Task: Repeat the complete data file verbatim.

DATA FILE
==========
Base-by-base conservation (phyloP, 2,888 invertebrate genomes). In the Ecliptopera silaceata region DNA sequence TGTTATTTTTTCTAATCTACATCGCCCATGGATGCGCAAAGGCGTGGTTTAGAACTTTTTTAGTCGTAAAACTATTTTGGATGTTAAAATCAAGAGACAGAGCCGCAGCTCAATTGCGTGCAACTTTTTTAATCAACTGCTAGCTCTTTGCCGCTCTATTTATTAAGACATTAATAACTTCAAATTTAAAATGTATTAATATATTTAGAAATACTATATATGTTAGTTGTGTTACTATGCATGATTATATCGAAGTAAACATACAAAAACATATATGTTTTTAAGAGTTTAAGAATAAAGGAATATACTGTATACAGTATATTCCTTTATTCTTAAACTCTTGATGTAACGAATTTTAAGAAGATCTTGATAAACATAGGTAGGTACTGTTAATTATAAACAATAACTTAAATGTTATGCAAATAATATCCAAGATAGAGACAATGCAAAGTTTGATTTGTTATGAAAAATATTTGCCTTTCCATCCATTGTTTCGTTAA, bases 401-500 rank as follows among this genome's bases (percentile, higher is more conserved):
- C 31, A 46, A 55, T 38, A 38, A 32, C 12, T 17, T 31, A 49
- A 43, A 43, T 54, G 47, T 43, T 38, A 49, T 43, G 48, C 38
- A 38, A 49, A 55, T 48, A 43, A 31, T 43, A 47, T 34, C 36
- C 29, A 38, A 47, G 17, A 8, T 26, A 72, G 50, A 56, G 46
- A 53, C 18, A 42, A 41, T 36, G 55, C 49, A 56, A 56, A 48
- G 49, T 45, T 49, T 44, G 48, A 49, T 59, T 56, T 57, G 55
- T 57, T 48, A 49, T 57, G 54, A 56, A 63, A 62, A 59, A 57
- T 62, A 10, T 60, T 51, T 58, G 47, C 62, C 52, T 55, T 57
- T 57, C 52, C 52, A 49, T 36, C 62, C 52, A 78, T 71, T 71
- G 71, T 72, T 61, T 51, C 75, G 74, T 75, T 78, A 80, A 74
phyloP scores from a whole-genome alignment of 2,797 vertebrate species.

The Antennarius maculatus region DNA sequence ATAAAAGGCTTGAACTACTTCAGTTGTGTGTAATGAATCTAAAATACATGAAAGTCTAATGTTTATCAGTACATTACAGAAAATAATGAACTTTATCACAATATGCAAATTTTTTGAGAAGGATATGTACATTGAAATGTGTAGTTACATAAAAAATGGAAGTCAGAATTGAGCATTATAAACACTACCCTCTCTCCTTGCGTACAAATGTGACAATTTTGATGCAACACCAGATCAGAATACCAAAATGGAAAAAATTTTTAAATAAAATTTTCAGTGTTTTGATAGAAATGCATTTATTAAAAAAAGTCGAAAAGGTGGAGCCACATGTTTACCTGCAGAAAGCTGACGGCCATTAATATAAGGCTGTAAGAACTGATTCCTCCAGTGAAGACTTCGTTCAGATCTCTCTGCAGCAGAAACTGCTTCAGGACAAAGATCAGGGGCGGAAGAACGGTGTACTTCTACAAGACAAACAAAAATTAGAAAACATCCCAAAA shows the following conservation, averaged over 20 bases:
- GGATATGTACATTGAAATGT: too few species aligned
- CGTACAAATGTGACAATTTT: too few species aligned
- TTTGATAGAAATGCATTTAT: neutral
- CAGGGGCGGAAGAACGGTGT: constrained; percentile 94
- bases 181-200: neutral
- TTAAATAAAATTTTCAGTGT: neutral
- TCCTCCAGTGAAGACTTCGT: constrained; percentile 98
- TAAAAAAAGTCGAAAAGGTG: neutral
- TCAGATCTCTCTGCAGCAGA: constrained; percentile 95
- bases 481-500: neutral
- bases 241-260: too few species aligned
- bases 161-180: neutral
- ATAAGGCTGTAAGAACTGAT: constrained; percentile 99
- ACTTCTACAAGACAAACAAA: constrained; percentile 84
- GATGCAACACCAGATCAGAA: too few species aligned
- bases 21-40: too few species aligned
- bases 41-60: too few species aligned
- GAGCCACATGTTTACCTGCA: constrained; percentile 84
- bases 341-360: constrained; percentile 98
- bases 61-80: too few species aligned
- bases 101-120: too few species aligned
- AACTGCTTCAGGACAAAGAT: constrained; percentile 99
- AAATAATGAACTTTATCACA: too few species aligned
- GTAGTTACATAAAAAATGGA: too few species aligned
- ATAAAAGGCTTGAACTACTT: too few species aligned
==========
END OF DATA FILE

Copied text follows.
Base-by-base conservation (phyloP, 2,888 invertebrate genomes). In the Ecliptopera silaceata region DNA sequence TGTTATTTTTTCTAATCTACATCGCCCATGGATGCGCAAAGGCGTGGTTTAGAACTTTTTTAGTCGTAAAACTATTTTGGATGTTAAAATCAAGAGACAGAGCCGCAGCTCAATTGCGTGCAACTTTTTTAATCAACTGCTAGCTCTTTGCCGCTCTATTTATTAAGACATTAATAACTTCAAATTTAAAATGTATTAATATATTTAGAAATACTATATATGTTAGTTGTGTTACTATGCATGATTATATCGAAGTAAACATACAAAAACATATATGTTTTTAAGAGTTTAAGAATAAAGGAATATACTGTATACAGTATATTCCTTTATTCTTAAACTCTTGATGTAACGAATTTTAAGAAGATCTTGATAAACATAGGTAGGTACTGTTAATTATAAACAATAACTTAAATGTTATGCAAATAATATCCAAGATAGAGACAATGCAAAGTTTGATTTGTTATGAAAAATATTTGCCTTTCCATCCATTGTTTCGTTAA, bases 401-500 rank as follows among this genome's bases (percentile, higher is more conserved):
- C 31, A 46, A 55, T 38, A 38, A 32, C 12, T 17, T 31, A 49
- A 43, A 43, T 54, G 47, T 43, T 38, A 49, T 43, G 48, C 38
- A 38, A 49, A 55, T 48, A 43, A 31, T 43, A 47, T 34, C 36
- C 29, A 38, A 47, G 17, A 8, T 26, A 72, G 50, A 56, G 46
- A 53, C 18, A 42, A 41, T 36, G 55, C 49, A 56, A 56, A 48
- G 49, T 45, T 49, T 44, G 48, A 49, T 59, T 56, T 57, G 55
- T 57, T 48, A 49, T 57, G 54, A 56, A 63, A 62, A 59, A 57
- T 62, A 10, T 60, T 51, T 58, G 47, C 62, C 52, T 55, T 57
- T 57, C 52, C 52, A 49, T 36, C 62, C 52, A 78, T 71, T 71
- G 71, T 72, T 61, T 51, C 75, G 74, T 75, T 78, A 80, A 74
phyloP scores from a whole-genome alignment of 2,797 vertebrate species.

The Antennarius maculatus region DNA sequence ATAAAAGGCTTGAACTACTTCAGTTGTGTGTAATGAATCTAAAATACATGAAAGTCTAATGTTTATCAGTACATTACAGAAAATAATGAACTTTATCACAATATGCAAATTTTTTGAGAAGGATATGTACATTGAAATGTGTAGTTACATAAAAAATGGAAGTCAGAATTGAGCATTATAAACACTACCCTCTCTCCTTGCGTACAAATGTGACAATTTTGATGCAACACCAGATCAGAATACCAAAATGGAAAAAATTTTTAAATAAAATTTTCAGTGTTTTGATAGAAATGCATTTATTAAAAAAAGTCGAAAAGGTGGAGCCACATGTTTACCTGCAGAAAGCTGACGGCCATTAATATAAGGCTGTAAGAACTGATTCCTCCAGTGAAGACTTCGTTCAGATCTCTCTGCAGCAGAAACTGCTTCAGGACAAAGATCAGGGGCGGAAGAACGGTGTACTTCTACAAGACAAACAAAAATTAGAAAACATCCCAAAA shows the following conservation, averaged over 20 bases:
- GGATATGTACATTGAAATGT: too few species aligned
- CGTACAAATGTGACAATTTT: too few species aligned
- TTTGATAGAAATGCATTTAT: neutral
- CAGGGGCGGAAGAACGGTGT: constrained; percentile 94
- bases 181-200: neutral
- TTAAATAAAATTTTCAGTGT: neutral
- TCCTCCAGTGAAGACTTCGT: constrained; percentile 98
- TAAAAAAAGTCGAAAAGGTG: neutral
- TCAGATCTCTCTGCAGCAGA: constrained; percentile 95
- bases 481-500: neutral
- bases 241-260: too few species aligned
- bases 161-180: neutral
- ATAAGGCTGTAAGAACTGAT: constrained; percentile 99
- ACTTCTACAAGACAAACAAA: constrained; percentile 84
- GATGCAACACCAGATCAGAA: too few species aligned
- bases 21-40: too few species aligned
- bases 41-60: too few species aligned
- GAGCCACATGTTTACCTGCA: constrained; percentile 84
- bases 341-360: constrained; percentile 98
- bases 61-80: too few species aligned
- bases 101-120: too few species aligned
- AACTGCTTCAGGACAAAGAT: constrained; percentile 99
- AAATAATGAACTTTATCACA: too few species aligned
- GTAGTTACATAAAAAATGGA: too few species aligned
- ATAAAAGGCTTGAACTACTT: too few species aligned